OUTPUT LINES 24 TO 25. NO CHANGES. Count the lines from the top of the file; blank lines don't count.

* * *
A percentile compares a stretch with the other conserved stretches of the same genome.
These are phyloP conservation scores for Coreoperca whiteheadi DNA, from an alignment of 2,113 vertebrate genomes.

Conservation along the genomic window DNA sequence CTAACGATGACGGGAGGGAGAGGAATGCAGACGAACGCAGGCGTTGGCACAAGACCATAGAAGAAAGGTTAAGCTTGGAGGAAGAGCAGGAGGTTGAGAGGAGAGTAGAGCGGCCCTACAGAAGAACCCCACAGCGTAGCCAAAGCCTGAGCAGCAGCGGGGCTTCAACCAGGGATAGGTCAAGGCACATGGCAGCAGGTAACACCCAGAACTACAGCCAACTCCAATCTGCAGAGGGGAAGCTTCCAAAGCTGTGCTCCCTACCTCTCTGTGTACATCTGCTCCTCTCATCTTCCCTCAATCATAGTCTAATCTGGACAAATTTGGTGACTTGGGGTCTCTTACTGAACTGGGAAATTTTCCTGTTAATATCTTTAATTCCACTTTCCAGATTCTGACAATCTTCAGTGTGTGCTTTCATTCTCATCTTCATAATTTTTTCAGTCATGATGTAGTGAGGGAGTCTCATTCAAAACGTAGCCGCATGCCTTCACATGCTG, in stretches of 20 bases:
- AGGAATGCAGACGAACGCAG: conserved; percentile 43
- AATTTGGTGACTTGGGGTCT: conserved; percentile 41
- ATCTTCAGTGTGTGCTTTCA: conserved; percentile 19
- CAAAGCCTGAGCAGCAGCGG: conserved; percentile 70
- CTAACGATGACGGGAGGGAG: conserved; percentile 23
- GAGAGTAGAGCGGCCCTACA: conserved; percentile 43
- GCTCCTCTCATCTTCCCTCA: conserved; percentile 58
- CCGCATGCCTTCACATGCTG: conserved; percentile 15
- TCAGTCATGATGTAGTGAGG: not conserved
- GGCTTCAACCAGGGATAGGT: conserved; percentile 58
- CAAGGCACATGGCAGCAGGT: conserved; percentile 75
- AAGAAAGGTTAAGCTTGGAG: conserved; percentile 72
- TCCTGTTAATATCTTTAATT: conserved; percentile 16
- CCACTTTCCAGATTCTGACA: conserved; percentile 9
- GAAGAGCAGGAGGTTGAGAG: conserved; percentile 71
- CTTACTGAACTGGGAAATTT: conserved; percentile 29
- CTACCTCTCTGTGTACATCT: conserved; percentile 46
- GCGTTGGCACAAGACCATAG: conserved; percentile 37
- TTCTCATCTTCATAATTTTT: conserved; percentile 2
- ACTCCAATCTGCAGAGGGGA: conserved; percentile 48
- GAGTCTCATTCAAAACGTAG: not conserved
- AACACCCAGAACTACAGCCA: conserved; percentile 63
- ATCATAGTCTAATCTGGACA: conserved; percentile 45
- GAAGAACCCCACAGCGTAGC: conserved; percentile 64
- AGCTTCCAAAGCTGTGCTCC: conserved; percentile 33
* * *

- GAGTCTCATTCAAAACGTAG: not conserved
- AACACCCAGAACTACAGCCA: conserved; percentile 63